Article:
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Showing posts from August 4, 2002
Remora I've just finished reviewing a book about Haiti. Maybe for that reason, I am sensitive this morning to the more egregious gestures of little Caesar-ism to which our present benighted administration is addicted. So I read the WP story about Bush's "economic forum" with a lot of sour amusement. This forum is apparently based upon the premise that of any two or more points of view, one of them is right; the right one, of course, is Bush's. This is a law of nature in Crawford Texas, it appears. As such, it would surely be ratified by our Supreme Court -- which has always displayed a touching concern for George Bush's feelings -- should it be taken before those august vampires. "Bush Economic Forum to Exclude Critics, Officials Say" by Mike Allen Bush, who sounds more and more like a ventriloquist's dummy -- hearing him, for instance, commemorate the nine rescued miners, I seriously wondered if he'd been exploring the wonders
Remora The career of a phrase. Suppose, reader, that you are a brain surgeon. As you come into the operating theater, you lean over your patient, who is about to go under, and you tell him that, under the circumstances, if he pays you a fee on top of the fee you are getting to operate on him -- say about 100% of that fee -- he will promise to align his interests as a doctor with yours as a patient. Or suppose that you are a fireman. You mount the ladder, you meet the hollering woman in the fourth floor apartment, the flames are licking the curtains, and you tell her that for a fee -- say 100% of your current salary -- you will align your interests with her interest in being saved up to and including the promise to try not to drop her on the way down. Or say you work in an assembly line. You go to your foreman and propose that for a fee -- say 200% of your current salary -- you promise to align your interest with that of the company's, insofar as that involves making sure all
Remora In the seventies, Christopher Hill published an excellent book about the Protestant radicals who provided the ideological shock troops in the overthrow of Charles I in the English Civil War. The title of the book was World Turned Upside Down, which is the refrain in this ballad of the war: "Old Christmas is kickt out of Town. Yet let's be content, and the times lament, you see the world turn'd upside down. Let's talk about Old Christmas being kickt out of Town, shall we? Or rather, let's talk about kicking the bejesus out of Old Christmas, the bill of rights, common sense, the spirit of dissent, the independence of the legislature, the standards of right action, and other assorted matters of spiritual and political import. We've come to such a pretty pass in this country, re the warmongering attitude, the stripping away of Civil Service protections in place since Chester Allan Arthur's time, and other such trivial supports of the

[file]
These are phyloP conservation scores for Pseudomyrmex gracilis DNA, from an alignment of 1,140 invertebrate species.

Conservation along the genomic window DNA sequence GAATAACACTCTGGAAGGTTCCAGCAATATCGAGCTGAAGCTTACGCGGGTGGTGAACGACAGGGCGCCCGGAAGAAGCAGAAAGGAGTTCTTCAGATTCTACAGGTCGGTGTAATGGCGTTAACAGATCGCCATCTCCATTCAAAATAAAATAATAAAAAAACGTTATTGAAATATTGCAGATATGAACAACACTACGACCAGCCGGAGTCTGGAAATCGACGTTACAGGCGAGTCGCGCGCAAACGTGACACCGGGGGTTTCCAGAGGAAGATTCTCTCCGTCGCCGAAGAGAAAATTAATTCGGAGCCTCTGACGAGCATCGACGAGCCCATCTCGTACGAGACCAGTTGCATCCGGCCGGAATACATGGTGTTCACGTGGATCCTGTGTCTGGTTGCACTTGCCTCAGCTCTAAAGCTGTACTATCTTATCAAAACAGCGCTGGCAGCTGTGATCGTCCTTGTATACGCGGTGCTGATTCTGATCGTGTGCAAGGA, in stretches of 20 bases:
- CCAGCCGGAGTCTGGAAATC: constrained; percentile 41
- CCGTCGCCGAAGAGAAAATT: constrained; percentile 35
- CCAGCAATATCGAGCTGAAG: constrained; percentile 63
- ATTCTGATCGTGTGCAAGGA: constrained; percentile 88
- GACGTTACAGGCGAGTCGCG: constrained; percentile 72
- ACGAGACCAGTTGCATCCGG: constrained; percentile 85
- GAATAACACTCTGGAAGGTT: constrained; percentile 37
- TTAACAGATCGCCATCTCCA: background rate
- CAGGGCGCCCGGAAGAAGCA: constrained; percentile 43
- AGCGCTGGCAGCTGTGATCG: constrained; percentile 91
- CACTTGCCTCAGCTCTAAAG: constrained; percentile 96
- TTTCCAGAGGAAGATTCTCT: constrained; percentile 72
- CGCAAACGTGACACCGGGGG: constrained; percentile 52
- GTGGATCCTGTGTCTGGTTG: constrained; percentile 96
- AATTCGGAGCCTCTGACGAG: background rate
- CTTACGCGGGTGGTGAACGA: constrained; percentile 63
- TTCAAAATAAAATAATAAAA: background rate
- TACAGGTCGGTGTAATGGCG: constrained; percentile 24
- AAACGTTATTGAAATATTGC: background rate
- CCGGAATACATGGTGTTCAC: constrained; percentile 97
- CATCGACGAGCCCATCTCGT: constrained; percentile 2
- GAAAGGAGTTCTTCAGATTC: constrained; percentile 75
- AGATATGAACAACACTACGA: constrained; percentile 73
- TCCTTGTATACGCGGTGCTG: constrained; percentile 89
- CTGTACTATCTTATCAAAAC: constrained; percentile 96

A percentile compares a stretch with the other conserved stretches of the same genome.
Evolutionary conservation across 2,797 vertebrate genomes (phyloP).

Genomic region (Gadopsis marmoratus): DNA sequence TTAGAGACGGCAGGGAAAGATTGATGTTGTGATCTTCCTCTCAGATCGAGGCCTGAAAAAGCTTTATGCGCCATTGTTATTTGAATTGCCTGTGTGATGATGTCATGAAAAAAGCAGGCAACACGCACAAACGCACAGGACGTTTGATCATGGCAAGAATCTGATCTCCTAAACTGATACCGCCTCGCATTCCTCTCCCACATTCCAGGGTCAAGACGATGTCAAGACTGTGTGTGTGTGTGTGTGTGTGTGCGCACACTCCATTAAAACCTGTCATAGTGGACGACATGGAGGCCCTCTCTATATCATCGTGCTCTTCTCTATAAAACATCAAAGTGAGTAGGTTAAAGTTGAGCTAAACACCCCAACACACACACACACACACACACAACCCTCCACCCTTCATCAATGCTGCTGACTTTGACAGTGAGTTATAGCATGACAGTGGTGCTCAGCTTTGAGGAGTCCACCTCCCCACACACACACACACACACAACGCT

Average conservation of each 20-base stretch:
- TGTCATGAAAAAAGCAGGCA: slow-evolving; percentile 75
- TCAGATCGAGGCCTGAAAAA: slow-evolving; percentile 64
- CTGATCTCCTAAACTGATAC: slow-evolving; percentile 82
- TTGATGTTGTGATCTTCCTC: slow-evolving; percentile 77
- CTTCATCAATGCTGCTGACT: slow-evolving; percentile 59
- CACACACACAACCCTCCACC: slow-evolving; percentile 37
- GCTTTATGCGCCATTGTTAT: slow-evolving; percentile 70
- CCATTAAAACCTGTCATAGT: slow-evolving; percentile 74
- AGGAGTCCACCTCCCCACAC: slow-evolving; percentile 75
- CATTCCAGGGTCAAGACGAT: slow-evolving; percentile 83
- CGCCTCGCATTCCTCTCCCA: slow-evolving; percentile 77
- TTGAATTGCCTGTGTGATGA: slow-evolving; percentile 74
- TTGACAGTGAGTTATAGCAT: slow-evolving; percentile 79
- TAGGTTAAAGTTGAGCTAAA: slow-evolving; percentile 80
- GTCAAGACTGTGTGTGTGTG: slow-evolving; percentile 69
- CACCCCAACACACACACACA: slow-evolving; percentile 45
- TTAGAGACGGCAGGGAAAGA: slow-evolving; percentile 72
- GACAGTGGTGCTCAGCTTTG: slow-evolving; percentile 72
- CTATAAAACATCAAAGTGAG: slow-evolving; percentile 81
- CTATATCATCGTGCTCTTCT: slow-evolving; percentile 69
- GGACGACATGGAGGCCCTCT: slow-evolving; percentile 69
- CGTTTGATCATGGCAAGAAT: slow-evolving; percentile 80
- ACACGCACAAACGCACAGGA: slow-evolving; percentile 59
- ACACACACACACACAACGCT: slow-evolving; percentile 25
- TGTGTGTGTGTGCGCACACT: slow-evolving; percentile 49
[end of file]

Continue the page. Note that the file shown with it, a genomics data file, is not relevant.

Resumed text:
Remora We like the LA Times -- we love LA -- we don't subscribe to the dismissive La La land stereotype -- but it is difficult for defenders of Southern California seriousness (with our pistols a-blazin'!) to read about the Post-nomadic economy, as breathlessly revealed in the Sunday Times, without, uh, wondering who put the marijuana in the arugala . First comes the bio -- which we have copied faithfully from on-line: "Joel Kotkin, a contributing editor to Opinion, is author of "The New Geography: How the Digital Revolution Is Reshaping the American Landscape." He is a senior fellow at the Davenport Institute for Pu" PU is what you get in Mr. Kotkin and Ms. Susanne Trimbath's take on the new new economy, the one after that recent nasty spate of nomadism -- you remember, reader. There you were, out there with your spear, your seal coat, your tatooed cattle, wandering through desert sands and ice floes an